Would you give up the future to save the past?
Thirteen years have passed since the fiery explosion that killed seven people and shattered the lives of thousands more, but Amanda Martin is unable to forgive herself for her part in the tragedy. Deep in the hills of Arizona, she watches an approaching storm, hoping against hope that the torrential rains and violent floods will wash away some of her pain. In a flash of lightning, she sees something that wasn’t there just seconds before – a lone woman struggling in the churning waters hundreds of feet below.
After a difficult rescue that almost claims both their lives, Amanda brings the mud soaked stranger to the safety of her cabin. But this is no stranger. For when the mud is washed off, Amanda instantly recognizes the disheveled woman – as one of the seven who died in that horrible accident!
Edited by Lila Empson. Published by Bella Books.
Much of this book is set in Canyon de Chelley National Monument on the Navajo Reservation. It is one of the most spiritual places I have ever visited, one of the oldest and one of the most alive. If you’re thinking of visiting the Southwestern US, include it on your itinerary.
I dedicated this book to those who sacrificed everything so we could see the stars. If you’re like me, you remember where you were and what you were doing when the Challenger’s O-ring failed.
The theme of this book, accepting random tragedy, was much in my mind after the events of 9-11. The story also uses themes and characters from Night Vision.
Locations featured in this novel and other resources:
- Canyon de Chelley National Monument. “Chelley” is pronounced “shay” rhyming with “play.”
- Map of Canyon de Chelley by U.S. Geologic Society.
- Stunning photos and more of Canyon de Chelley from the U.S. Geologic Society.
- Shuttle Challenger Memorial at Arlington National Cemetery along with news coverage and national reaction to the tragedy.
- The Ellison Onizuka Space Center, Kailua-Kona, Hawaii.
- The Christa McAuliffe Planetarium, Concord, New Hampshire.
From Chapter One
I didn’t realize I had lost my balance until the rock ledge slammed the breath out of me. The wind had pushed me back from the edge and from what would have certainly been a fatal accident. I should have let myself go. It would be fitting, plunging to my own death while reliving the deaths of the seven people I had helped kill. My life really would have flashed before my eyes.
But death wouldn’t change anything – I will be what I am even after I cease to be. Some parts of Sartre do stick with me.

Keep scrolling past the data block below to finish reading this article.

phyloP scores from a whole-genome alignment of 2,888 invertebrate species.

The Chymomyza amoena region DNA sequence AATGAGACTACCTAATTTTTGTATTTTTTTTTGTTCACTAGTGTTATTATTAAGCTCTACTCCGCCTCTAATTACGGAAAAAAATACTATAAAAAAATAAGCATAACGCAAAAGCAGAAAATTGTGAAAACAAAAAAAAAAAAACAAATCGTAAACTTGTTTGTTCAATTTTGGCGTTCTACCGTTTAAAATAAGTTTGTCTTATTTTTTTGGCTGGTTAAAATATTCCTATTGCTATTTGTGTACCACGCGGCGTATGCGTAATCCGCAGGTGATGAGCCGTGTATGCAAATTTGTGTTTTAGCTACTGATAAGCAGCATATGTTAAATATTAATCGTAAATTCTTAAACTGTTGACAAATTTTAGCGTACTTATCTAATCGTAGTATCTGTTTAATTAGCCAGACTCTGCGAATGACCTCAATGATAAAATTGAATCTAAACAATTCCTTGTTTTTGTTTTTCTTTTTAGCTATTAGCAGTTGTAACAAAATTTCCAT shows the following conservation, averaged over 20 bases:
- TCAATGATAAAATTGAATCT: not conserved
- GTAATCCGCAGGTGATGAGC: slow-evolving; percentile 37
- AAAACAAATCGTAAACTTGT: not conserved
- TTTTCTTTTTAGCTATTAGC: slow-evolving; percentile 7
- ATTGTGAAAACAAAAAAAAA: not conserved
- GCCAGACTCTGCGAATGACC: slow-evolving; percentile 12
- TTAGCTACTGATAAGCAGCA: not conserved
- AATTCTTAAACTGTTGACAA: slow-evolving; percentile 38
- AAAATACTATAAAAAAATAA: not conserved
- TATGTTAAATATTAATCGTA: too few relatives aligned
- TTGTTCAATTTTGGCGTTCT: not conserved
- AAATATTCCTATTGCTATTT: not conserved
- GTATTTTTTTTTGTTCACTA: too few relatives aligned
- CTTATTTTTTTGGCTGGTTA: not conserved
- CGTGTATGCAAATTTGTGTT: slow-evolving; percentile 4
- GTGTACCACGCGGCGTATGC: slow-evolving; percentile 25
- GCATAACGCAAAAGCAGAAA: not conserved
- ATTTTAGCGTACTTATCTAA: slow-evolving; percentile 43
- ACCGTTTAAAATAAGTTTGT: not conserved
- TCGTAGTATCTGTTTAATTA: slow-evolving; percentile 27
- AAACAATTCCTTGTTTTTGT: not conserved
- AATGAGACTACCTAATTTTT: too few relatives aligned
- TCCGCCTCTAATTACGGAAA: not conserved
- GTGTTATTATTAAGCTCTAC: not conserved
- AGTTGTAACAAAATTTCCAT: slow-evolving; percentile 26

Hosteen Sam said that I thought too much. He’d said the same of my grandmother, who had run a Christian school on the reservation next to the church where my grandfather had preached.
Little Red, he’d said, life is about the crack of light between two abysses.
Little Red, he’d said, hiding in the dark does not mean there is no light.
Little Red, he’d said, lighten up.
He’d delivered these wise words with a bit of Blessing Way song and a dash of corn meal on my nose. It wasn’t until much later that I’d realized the old reprobate had quoted Nabokov at me. Wise is wise, he would have explained. What matters if the wisdom comes from off the reservation? It was impossible to argue with Hosteen Sam. All I knew was that I had squandered my little bit of light.
I clung to the ledge until the first rain stung my cheeks. The vertigo dissipated and I pulled my hood back over my uncombed hair. The storm waters were rising. No one would be able to reach my hogan for several days—not that I cared. I had visitors once every blue moon and that was too often.
The murky, copper-color water would rise enough to touch the drooping branches of cottonwood trees waiting for their first blossoms. The rivulets would grow to fast-running streams which would pour down the swirling canyon walls, carrying gravel and sand into Chinle Wash which would, in turn, cover the canyon floor. I watched the rising flood slowly crest over a rock I judged to be between two and three feet high. The pounding of the rain grew even more rapid, like war drums signaling soldiers that now was the time to strike.
From the corner of my perch, I saw a flash of silver. As I turned my head sharply, a roar distinct from the flood and rain rumbled through the canyon. It sounded like a rock fall or an earthquake.
As suddenly as the noise began it stopped. I shook my head, looked again. Standing in the general area where I had thought I’d seen the flash of light was a woman in bright blue all-weather gear. She wobbled on the boulder, then went backwards into icy, three-foot floodwaters.
I began a hasty slither down the canyon wall. If the woman was swept around the next bend, she wouldn’t be prepared for what was now a waterfall. The pressure would pummel her into a series of rocks. If she was pulled toward my side of the wash, there was higher ground where we could both scramble to safety.
Flickers of lightning made me stop halfway down. I shook the water out of my eyes and looked over my shoulder. The woman was clinging to some stubborn scrub. Thunder rumbled from up canyon and the pounding of the rain became a steady roar. The wash level rose another few inches in a matter of moments. If the downpour didn’t let up, it could easily be four feet deep and running fast by the time I waded into it.
Almost at the bottom, I jumped the rest of the way. Bad decision. My boots slipped in the moving gravel and water and I fell heavily. I struggled to breathe in while I shook away the stars dancing in front of my eyes. When I could see again, there was no sign of the woman. The scrub she had been clinging to was snapped off.
I knew the wash and that was my only advantage. I sucked in my breath as I plunged into the icy water. It was still shallow enough to wade, but I moved much faster if I let the water carry me instead of trying to keep on my feet. My boots protected me from the boulders and I had enough leverage to keep myself to the less treacherous side of the wash. I was covering ground quickly but already the freezing water was making me numb.